In most House elections, more than ninety per cent of incumbents are reëlected. Justice Democrats is betting that the most efficient way to reshape the Democratic Party is to disrupt this pattern, giving moderates an unignorable reason to guard their left flank. “It’s one thing for the progressive movement to tell a politician, ‘It sure would be nice if you did this,’ ” Alexandra Rojas, the group’s executive director, told me. “It’s another to be able to say, ‘Look, you should probably do this if you want to keep your job.’ ” This insurgent approach has caused establishment figures from both parties to refer to Justice Democrats and its ilk as the Tea Party of the left. Max Berger, an early employee, said, “If that’s supposed to mean that we’re equivalent to white-supremacist dipshits who want to blow up the government or move toward authoritarianism, then I would consider that both an insult and a really dumb misreading of what we’re trying to do. But if it means that we come out of nowhere and, within a few years, we have one of the two major parties implementing our agenda—and if our agenda is to promote multiracial democracy and give people union jobs and help avert a climate crisis—then, yeah, I’m down to be the Tea Party of the left.”
Justice Democrats is one of a handful of like-minded organizations—others include a climate-action group called the Sunrise Movement, a polling outfit called Data for Progress, a think tank called New Consensus, an immigrants’-rights group called United We Dream, and an organizer-training institute called Momentum—that make up an ascendant left cohort. Their signature proposal is the Green New Deal, a gargantuan legislative agenda that would decarbonize the American economy in the course of a decade, rebuild the country’s infrastructure, and, almost as an afterthought, provide a national jobs guarantee and universal health care. Rhiana Gunn-Wright, one of the main authors of the Green New Deal, said, “You can put together the perfect policy plan, but if it doesn’t fit within the dominant ideological frame then you’re getting laughed out of the room. So, while we argue for our ideas, we also keep trying to push out the frame.” In 2016, nobody was talking about a Green New Deal. The idea was languishing in the most inauspicious of legislative limbos: not unpopular, not divisive, just invisible. By the 2020 Presidential primaries, twenty out of twenty-six Democratic candidates supported it. “For anyone, and especially for groups this new, you almost never see your ideas get that much traction that quickly,” Brian Fallon, who was Hillary Clinton’s national press secretary in 2016, told me recently. “Lots of very high-up people, including people close to the President, have gone from underestimating them to sitting up and taking notice.”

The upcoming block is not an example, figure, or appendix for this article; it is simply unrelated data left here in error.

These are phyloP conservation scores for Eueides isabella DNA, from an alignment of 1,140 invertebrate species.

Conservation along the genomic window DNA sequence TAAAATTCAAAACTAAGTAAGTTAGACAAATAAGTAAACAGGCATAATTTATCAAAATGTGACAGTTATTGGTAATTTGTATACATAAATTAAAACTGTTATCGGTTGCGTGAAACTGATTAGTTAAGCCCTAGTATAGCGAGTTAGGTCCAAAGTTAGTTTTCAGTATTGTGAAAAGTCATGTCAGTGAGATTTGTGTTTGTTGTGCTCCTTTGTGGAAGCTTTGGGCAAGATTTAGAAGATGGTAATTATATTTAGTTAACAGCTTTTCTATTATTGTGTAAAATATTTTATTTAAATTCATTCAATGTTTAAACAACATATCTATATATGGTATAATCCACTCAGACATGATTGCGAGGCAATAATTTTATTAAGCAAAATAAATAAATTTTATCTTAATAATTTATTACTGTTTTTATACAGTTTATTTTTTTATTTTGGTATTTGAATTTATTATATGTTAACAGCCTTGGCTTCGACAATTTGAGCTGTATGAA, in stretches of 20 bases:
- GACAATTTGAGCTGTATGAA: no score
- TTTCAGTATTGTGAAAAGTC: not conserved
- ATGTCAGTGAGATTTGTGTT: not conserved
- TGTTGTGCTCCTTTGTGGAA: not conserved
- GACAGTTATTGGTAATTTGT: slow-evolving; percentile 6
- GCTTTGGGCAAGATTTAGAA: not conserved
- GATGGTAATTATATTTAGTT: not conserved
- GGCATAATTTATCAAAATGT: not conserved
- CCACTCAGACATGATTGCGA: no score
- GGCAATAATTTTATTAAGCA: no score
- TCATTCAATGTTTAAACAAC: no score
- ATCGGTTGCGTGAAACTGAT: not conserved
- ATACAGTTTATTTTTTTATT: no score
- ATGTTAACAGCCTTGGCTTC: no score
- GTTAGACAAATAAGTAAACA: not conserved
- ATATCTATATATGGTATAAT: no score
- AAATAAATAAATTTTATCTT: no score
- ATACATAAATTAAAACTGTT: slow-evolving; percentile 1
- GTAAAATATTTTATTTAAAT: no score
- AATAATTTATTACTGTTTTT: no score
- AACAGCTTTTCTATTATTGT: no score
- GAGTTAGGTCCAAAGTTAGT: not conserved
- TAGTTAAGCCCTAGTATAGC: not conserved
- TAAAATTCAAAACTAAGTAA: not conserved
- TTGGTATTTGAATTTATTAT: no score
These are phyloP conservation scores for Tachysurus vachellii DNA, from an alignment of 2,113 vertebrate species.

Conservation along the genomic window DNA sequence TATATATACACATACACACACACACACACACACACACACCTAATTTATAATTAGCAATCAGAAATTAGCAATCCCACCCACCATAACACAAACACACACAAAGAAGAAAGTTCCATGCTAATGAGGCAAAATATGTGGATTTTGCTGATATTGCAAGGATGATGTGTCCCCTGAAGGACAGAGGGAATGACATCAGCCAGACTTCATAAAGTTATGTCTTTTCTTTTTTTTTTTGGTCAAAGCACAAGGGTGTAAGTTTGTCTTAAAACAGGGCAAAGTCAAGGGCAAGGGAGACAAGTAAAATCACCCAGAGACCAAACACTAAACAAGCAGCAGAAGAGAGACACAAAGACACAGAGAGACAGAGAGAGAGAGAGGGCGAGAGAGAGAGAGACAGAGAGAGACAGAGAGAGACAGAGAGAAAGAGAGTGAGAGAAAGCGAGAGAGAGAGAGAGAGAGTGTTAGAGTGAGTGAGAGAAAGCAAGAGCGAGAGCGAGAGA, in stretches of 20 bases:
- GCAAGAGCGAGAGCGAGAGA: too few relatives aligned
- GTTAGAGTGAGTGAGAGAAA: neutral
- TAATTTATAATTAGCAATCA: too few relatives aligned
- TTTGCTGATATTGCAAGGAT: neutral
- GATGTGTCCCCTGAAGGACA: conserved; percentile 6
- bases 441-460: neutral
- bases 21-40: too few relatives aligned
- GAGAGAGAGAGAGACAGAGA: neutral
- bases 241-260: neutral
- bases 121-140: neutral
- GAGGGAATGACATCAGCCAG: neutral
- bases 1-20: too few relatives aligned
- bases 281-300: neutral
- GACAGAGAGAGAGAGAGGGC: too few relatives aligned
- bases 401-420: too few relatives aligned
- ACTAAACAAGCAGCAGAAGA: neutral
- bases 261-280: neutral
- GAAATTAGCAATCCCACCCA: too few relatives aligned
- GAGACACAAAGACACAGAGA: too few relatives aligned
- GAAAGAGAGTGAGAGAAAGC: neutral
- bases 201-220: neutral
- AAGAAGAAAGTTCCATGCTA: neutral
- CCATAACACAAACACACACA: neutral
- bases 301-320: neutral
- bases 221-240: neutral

For the 2020 congressional election, along with Bowman, Justice Democrats supported Cori Bush, a nurse and a Black Lives Matter organizer in St. Louis; Jessica Cisneros, a twenty-six-year-old lawyer in Laredo, Texas; and Alex Morse, a young, openly gay mayor in western Massachusetts. They all ran in deep-blue districts, where the only truly competitive election is the Democratic primary. For months, in New York’s Sixteenth District, Engel had a sizable lead. As primary day approached, though, Bowman appeared to pull ahead, and Engel got last-minute endorsements from Hillary Clinton, Chuck Schumer, and Nancy Pelosi. By the time Bowman showed up at the gathering in Yonkers, the returns looked promising. The speech he gave was essentially a victory speech, and not a diffident one. “I cannot wait to get to Congress and cause problems for the people in there who have been maintaining a status quo that is literally killing our children,” he said. He ended up winning by fifteen points. Recently, I asked Bowman how much of his improbable victory could be attributed to the help he’d received—in the form of campaign consulting, volunteer phone-banking, debate prep, and other in-kind assistance—from Justice Democrats and Sunrise. “Out of ten?” he responded. “Twenty-five.”
“You’re lucky you’re insanely far away or I’d kick your ass.”
As the night went on, the gathering turned into a party. Sean McElwee, the executive director of Data for Progress, cornered Rojas and Waleed Shahid, the communications director of Justice Democrats. McElwee had been poring over demographic data, and he was convinced that Cori Bush, the candidate in St. Louis, could also pull off an upset. “It’s a two-foot putt,” he said, again and again, his ardor enhanced by gin-and-tonics. “A two-foot putt!” Rojas agreed to pay him a few thousand dollars to run a poll. It had Bush trailing by less than expected, encouraging Justice Democrats to invest heavily in the race; a few weeks later, McElwee ran another poll, which showed a tie. That August, Bush won a come-from-behind victory, insuring her place as the sixth member of the mini caucus popularly known as the Squad. “In any other country—a parliamentary system in Europe or Asia or South America—we’d be called either social democrats or democratic socialists,” Shahid told me. “Our party would win twenty-five per cent of the seats, and we’d have real power.” But, in a two-party system, “the way to get there is to run from within one of the two parties and, ultimately, try to take it over.”